Date: Thu Dec 18 10:10:21 2008

Author: J. Terrence Klopcic

Subject: Hover pucks

Post:

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Speaking of hover pucks, has anyone found a good source of replacement
batteries for the Kick Dis pucks? It appears that Estes has
discontinued the pucks - and the original batteries (NiCd I believe) die.

If not, has anyone successfully retrofit standard rechargeable AA
batteries into the cavity occupied by the original Kick Dis battery?
The original is a 6v battery, so 4 AAs shoudl work. (There would
certainly be a balance issue - but might not be insurmountable if the
AAs were placed symmetrically.)

Terry

* J. Terrence Klopcic, PhD
Director of Laboratories
Departments of Physics and Mathematics
Kenyon College*



Krishna Chowdary wrote:
> I've used VideoPoint, and I recall it was pretty easy. Since you've
> already got it, I recommend trying it. As far as I know, the video
> analysis feature in LoggerPro is just a scaled down version of
> VideoPoint; someone should correct me if I'm wrong.
>
> Those of you who have done this or thinking about doing this:
>
> Do you have any good ideas for sticking collisions (let's assume we're
> talking about an air table, but if you are using hover-pucks, I'd like
> to hear those experiences as well)?
>
> Do you have any good ideas for making "dumb-bells" so that we can see
> conservation of angular momentum as well as linear momentum?
>
> -Krishna
>
> On Wed, Dec 17, 2008 at 7:25 PM, Alan Goldblatt
> wrote:
>
>> Thanks Krishna and Paul,
>>
>> We're going to play around with that basic camera-on-the-ceiling setup.
>> Also with several different software options. Kind of funny -- we actually
>> have LabView (Dartmouth isn't quite its own country, and is cutting budgets,
>> but almost...) but it's rather too complicated for students to use in lower
>> level classes. Ironically, we don't have LoggerPro, which everyone else
>> seems to have, but I'm checking it out -- looks pretty cool, actually. And
>> yes, we have VideoPoint too, that we got years ago for something else, but
>> we've never ended up using it -- will have to try it out (I wonder if
>> .anyone. has ever used it)....
>>
>> -Alan
>>
>> Paul Nord wrote:
>>
>>> Alan,
>>>
>>> We do the air table with a video camera mounted to the ceiling. We get
>>> very good results.
>>>
>>> We're using World in Motion for video analysis. That program seems to
>>> have been abandoned. The interface is getting a little dated.
>>>
>>> I looked at Vernier's software and I'm excited to see it develop. Right
>>> now it doesn't work very well.
>>>
>>> There a free Java program called Tracker that does almost everything. But
>>> it's shareware and can be a little hard to get started with.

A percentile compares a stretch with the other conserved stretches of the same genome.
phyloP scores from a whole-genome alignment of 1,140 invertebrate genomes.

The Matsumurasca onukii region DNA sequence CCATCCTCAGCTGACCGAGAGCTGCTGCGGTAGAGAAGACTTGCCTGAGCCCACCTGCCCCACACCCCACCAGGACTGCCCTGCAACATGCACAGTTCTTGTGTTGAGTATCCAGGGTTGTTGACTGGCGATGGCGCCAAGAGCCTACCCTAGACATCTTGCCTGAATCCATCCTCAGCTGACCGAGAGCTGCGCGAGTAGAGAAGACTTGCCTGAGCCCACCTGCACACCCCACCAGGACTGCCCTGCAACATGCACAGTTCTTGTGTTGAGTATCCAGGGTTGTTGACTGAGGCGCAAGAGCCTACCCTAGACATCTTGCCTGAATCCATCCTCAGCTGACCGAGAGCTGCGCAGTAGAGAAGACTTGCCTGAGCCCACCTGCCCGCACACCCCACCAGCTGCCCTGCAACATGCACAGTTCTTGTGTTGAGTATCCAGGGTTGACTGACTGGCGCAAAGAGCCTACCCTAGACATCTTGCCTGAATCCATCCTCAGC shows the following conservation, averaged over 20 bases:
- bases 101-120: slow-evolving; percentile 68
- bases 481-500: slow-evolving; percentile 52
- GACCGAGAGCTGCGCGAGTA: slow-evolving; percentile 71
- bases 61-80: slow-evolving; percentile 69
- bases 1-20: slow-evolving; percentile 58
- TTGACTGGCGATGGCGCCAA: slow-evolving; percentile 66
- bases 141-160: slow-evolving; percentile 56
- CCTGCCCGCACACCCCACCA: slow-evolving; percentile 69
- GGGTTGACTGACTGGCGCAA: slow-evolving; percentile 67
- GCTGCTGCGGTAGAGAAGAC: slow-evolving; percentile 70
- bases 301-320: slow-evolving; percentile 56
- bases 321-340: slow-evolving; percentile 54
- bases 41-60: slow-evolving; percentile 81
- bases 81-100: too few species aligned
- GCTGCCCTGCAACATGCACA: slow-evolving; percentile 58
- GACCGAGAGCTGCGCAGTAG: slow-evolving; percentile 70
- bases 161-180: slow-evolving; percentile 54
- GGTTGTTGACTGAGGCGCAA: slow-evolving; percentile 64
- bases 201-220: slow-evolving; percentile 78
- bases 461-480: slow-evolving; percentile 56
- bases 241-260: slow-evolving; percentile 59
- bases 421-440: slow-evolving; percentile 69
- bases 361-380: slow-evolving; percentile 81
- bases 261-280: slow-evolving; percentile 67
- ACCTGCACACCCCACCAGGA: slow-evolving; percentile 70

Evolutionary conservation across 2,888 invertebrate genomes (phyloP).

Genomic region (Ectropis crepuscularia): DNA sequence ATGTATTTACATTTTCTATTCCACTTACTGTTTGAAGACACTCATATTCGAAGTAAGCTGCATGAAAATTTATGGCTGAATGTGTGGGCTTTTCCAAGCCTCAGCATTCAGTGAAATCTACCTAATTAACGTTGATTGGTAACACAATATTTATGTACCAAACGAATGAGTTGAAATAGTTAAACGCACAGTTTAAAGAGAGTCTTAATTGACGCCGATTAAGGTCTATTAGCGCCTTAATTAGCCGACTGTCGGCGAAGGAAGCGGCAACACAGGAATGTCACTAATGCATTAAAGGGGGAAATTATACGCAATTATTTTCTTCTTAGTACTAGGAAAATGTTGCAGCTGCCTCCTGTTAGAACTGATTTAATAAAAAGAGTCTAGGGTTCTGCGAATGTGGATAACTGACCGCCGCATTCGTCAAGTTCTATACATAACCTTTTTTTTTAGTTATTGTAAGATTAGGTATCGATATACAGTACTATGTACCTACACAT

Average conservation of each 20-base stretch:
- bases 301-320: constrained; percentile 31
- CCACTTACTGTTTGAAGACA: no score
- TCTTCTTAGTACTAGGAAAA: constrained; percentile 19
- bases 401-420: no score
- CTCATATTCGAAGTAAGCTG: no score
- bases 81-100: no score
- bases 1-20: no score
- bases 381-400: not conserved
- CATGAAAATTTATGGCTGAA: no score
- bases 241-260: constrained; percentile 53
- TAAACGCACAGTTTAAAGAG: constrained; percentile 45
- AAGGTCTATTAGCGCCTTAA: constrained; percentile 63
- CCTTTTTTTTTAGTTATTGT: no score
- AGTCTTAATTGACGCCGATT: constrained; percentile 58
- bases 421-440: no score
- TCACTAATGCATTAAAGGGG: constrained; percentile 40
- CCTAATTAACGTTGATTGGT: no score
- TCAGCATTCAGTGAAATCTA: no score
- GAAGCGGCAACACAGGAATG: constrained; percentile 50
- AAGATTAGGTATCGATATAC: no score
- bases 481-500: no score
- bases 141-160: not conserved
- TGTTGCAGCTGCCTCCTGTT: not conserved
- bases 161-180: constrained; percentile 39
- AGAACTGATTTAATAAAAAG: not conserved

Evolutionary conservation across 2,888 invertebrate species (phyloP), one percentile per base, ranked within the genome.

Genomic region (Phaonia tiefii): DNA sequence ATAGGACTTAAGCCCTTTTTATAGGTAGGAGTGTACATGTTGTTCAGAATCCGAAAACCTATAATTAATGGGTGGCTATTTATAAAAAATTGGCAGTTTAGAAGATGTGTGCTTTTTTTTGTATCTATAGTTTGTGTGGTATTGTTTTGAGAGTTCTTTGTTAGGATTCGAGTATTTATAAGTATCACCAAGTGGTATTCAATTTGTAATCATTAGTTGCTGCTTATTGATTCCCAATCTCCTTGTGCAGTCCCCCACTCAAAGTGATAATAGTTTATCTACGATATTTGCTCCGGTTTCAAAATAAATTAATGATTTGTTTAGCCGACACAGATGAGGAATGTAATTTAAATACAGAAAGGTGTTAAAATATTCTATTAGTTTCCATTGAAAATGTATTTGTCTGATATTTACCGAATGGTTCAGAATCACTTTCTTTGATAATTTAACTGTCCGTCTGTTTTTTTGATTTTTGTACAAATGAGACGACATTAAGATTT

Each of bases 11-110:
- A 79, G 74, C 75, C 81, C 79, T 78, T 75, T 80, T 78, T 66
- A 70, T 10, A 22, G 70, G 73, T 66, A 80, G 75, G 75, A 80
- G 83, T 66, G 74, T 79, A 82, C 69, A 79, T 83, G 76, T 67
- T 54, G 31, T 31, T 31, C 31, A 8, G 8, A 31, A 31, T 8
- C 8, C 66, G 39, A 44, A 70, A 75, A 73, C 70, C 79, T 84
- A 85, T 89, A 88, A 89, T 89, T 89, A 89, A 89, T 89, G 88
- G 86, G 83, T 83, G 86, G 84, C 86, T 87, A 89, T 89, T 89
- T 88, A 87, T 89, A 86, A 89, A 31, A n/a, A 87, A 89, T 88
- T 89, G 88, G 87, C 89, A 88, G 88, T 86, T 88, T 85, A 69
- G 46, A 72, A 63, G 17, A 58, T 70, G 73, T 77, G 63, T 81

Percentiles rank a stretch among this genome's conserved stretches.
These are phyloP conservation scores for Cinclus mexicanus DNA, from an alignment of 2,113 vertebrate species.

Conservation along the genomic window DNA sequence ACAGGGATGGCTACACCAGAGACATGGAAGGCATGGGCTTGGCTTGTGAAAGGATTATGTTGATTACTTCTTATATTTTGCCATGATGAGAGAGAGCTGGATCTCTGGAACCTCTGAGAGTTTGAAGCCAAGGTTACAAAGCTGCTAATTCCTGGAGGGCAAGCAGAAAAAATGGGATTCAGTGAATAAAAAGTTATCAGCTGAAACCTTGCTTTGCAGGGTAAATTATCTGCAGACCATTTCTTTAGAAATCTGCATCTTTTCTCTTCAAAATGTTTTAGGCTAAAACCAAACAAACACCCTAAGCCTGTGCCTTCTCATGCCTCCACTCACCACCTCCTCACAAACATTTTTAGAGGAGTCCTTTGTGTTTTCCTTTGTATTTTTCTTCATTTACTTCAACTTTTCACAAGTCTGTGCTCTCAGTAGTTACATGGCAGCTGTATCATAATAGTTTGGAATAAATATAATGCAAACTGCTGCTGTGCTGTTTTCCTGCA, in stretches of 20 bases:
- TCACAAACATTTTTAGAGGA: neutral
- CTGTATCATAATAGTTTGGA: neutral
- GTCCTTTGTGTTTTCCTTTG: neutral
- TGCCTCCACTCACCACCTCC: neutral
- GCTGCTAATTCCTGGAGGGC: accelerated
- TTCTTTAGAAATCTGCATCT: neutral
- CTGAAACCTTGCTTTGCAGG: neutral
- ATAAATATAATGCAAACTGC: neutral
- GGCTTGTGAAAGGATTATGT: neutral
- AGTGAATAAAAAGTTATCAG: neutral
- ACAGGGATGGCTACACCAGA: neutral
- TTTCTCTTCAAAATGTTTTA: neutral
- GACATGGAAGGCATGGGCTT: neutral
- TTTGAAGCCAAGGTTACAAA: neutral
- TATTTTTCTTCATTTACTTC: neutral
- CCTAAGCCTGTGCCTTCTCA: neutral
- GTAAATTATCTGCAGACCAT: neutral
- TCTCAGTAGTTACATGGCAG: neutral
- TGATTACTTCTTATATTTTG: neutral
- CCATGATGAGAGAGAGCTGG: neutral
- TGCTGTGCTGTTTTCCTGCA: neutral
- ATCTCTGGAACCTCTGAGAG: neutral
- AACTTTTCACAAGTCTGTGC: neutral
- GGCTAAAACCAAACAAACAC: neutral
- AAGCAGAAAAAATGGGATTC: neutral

>>>
>>> Video Point is the other title that's come up from time to time. I've
>>> never seen that program in action.
>>>
>>> And if you come from a small neutral European country where money is no
>>> object, you could buy LabView and do some really amazing things. It can
>>> even render frame-by-frame analysis and find the center of objects all by
>>> itself.
>>>
>>> We evaluated some RF transmitter devices for doing this experiment as you
>>> suggest. That was years ago. It didn't work very well. The position
>>> measurements were not very precise.
>>>
>>> Paul
>>>
>>>
>>>
>>> On Dec 16, 2008, at 11:02 PM, Krishna Chowdary wrote:
>>>
>>>
>>>> Hi Alan
>>>>
>>>> I think video analysis would work very well. I've done something
>>>> similar with two hoverpucks colliding on the floor, and got high
>>>> quality data with a simple webcam mounted above the floor. The
>>>> standard video analysis issues apply: need sufficient light, good
>>>> frame rate, parallax can be a problem (wasn't for my test run). We
>>>> got very good data; could easily see momentum conservation in two
>>>> dimensions and could calculate the motion of the system center of
>>>> mass. Note: I haven't implemented this with students yet. The
>>>> current version of LoggerPro comes with a video capture and video
>>>> analysis feature. It's not as fast as a motion detector, but it's
>>>> faster than spark tape or a spark table, and if students have used
>>>> video analysis software before, it should go pretty quickly.
>>>>
>>>> I think other people here have write-ups. I asked for some a couple
>>>> of years ago and received some nice ones, but don't have them on this
>>>> machine.
>>>>
>>>> Hope this might fit your bill.
>>>>
>>>> -Krishna
>>>>
>>>> On Tue, Dec 16, 2008 at 8:02 PM, Alan Goldblatt
>>>> wrote:
>>>>
>>>>> Hello all,
>>>>>
>>>>> Does anyone know of a good setup for tracking motion in two dimensions?
>>>>> We'd like to setup something like an air table on which we could, for
>>>>> example, send in a puck which would then collide (either elastically or
>>>>> not)
>>>>> with another puck. We'd like to be able to track the motions such that,
>>>>> ideally, they'd produce a nice position vs. time graph in 2 dimensions